3D Mammography Provides the Best in Breast Imaging
By Chantelle Turner
Nov 4, 2016
Updated Nov 17, 2023
5 min read
Life is busy and as women, we’re juggling a lot of responsibilities. All too often, our own health falls to the bottom of the “to do” list and is not a top priority. Utah women continue to rank among the lowest in the nation for getting their annual screening mammogram.
While some women say they don’t have enough time, others are fearful of what the results will be. But a screening mammogram is still the most effective way to find breast cancer early — when it’s the most treatable.
3D mammography, or breast tomosynthesis, is a relatively new breast imaging procedure that was approved by the U.S. Food and Drug Administration five years ago. This technology captures layered images of the breast from several angles. Similar to turning pages in a book, physicians are then able to use these layered images to examine the breast tissue more accurately – one layer at a time.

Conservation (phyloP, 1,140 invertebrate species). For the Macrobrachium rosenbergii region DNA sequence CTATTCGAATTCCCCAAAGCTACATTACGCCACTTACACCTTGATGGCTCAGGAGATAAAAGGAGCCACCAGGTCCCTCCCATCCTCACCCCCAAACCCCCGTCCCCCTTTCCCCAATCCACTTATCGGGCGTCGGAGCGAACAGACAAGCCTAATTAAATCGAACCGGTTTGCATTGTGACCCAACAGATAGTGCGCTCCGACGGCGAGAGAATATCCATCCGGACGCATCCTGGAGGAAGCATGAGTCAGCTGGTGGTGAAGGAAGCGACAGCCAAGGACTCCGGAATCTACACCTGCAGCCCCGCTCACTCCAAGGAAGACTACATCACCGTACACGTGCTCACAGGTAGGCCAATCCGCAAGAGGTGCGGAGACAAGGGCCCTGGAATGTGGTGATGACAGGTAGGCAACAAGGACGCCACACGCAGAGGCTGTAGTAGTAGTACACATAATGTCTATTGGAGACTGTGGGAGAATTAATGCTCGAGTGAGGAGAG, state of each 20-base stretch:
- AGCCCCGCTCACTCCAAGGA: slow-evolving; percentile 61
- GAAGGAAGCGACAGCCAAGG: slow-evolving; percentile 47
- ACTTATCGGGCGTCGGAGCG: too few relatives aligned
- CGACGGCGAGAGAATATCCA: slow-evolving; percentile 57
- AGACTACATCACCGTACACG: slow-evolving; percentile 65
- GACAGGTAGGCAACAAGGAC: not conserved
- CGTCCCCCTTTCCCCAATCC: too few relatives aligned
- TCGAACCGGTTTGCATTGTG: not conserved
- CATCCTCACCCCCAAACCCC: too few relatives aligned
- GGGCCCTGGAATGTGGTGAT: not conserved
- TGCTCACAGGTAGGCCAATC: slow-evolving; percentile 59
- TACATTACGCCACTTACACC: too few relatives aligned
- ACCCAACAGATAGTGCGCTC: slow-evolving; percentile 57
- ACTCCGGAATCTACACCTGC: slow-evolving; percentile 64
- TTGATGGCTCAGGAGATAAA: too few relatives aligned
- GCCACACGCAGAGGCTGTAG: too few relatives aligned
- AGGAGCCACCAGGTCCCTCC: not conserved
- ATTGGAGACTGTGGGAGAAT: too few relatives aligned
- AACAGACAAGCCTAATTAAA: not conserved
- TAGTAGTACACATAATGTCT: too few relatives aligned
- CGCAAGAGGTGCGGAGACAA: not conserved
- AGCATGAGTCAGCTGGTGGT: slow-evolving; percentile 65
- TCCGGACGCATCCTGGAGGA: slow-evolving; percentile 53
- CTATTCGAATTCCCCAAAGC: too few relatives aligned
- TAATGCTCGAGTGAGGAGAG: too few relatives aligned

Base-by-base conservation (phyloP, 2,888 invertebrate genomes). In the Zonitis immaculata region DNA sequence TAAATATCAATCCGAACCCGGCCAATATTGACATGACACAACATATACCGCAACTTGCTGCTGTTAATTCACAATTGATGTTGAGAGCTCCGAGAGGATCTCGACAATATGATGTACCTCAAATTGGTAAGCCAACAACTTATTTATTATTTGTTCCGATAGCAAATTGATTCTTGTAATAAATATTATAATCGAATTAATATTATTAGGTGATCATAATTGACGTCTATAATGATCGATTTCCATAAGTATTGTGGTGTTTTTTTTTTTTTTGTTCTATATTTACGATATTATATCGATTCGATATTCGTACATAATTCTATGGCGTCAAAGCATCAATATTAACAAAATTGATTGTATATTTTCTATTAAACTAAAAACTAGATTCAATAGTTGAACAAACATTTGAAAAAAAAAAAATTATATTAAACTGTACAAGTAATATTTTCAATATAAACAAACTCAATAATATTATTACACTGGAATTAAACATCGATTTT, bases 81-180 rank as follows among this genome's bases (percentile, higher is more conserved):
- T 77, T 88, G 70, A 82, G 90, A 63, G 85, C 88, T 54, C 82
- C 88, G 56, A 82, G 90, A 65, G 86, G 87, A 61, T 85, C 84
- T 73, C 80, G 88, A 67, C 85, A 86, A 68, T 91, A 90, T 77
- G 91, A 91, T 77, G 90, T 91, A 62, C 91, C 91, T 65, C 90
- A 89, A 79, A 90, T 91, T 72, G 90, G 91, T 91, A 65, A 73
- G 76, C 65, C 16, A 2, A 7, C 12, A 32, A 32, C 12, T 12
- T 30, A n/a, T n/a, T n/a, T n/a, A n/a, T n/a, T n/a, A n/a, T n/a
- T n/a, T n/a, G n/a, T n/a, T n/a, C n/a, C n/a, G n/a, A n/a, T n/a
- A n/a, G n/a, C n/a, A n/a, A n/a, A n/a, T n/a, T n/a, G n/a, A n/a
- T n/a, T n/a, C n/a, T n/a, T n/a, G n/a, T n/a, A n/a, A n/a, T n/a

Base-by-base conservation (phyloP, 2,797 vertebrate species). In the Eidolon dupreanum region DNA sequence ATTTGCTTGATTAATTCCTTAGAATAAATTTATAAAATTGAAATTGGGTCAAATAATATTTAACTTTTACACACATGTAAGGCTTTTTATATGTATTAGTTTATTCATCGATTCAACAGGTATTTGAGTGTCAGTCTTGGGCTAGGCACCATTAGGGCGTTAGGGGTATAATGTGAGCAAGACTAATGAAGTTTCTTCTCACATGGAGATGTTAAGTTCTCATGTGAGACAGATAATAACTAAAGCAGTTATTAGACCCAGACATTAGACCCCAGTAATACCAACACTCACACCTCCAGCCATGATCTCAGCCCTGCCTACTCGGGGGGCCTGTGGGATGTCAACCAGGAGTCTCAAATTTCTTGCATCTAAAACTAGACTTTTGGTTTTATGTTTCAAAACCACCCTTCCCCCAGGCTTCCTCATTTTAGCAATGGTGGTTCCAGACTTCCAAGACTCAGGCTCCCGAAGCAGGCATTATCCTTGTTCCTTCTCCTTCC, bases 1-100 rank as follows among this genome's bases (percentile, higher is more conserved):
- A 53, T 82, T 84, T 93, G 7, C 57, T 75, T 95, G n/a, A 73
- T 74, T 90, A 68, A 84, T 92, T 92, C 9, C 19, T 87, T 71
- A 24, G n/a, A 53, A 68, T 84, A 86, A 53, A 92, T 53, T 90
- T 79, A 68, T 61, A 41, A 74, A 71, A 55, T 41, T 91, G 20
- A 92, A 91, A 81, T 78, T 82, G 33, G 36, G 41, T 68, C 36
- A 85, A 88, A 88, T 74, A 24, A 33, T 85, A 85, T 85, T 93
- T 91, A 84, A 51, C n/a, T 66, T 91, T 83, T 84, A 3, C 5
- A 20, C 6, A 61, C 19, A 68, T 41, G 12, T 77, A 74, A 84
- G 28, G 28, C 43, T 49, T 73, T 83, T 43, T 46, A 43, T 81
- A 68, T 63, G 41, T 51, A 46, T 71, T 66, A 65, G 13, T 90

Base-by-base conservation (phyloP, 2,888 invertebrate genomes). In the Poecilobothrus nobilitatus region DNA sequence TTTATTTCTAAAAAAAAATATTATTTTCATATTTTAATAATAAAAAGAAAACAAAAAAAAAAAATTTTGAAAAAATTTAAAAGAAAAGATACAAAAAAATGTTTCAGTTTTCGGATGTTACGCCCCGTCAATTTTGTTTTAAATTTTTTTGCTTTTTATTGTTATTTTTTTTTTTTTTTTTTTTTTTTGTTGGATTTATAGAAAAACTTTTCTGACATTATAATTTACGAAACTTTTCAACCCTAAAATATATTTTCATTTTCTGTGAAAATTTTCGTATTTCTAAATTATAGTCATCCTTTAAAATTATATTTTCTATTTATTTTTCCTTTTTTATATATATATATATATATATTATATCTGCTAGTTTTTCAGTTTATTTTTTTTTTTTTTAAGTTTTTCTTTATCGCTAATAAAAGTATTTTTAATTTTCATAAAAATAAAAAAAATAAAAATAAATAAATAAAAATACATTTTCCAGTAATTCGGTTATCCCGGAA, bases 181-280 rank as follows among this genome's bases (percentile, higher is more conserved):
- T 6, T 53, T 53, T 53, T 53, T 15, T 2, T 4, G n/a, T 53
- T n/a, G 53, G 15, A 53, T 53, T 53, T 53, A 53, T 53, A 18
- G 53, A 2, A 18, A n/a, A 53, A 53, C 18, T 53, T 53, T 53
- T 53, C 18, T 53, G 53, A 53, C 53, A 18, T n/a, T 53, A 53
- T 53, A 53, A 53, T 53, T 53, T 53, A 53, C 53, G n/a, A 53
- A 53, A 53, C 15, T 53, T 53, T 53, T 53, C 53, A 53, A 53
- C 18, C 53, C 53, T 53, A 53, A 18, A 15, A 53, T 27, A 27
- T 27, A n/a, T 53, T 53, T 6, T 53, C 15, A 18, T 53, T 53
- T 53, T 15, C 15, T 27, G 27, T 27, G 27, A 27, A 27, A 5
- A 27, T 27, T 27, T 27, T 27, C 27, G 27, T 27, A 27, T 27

"It improves our ability to catch cancer early," explains Seth Cardall, a radiologist at Utah Valley Hospital. "It also reduces the chances of people having to come back in to get a second screening."
As Dr. Cardall suggests, the accuracy of 3D mammograms often eliminates the need for a second screening appointment, something that can save women the worry and hassle associated with a false positive screening.
Early detection is the best defense against breast cancer, and 3D mammograms detect cancerous tissues earlier than any other procedure. Research has shown 3D mammography detects 41 percent more of invasive breast cancers, which are usually those that have spread outside of the milk duct into surrounding, healthy tissue. It makes the fine details more visible, helping the physician make a more accurate diagnosis and reducing the number of additional tests or biopsies needed.
All women who should be undergoing a standard mammogram are also eligible for a 3D mammogram. If you’re 40 or older, you should have one every year. Those worried about increased risk (exposure to radiation, etc.) will be happy to know the x-ray dose, compression, and overall patient experience of a 3D mammogram is similar to that of the traditional 2D.
While 3D mammography can be used for routine screening mammography, research suggests that it may be particularly effective for women with dense breast tissue. Clinical studies have shown, however, that all women can benefit from 3D mammography – regardless of age and breast type or density.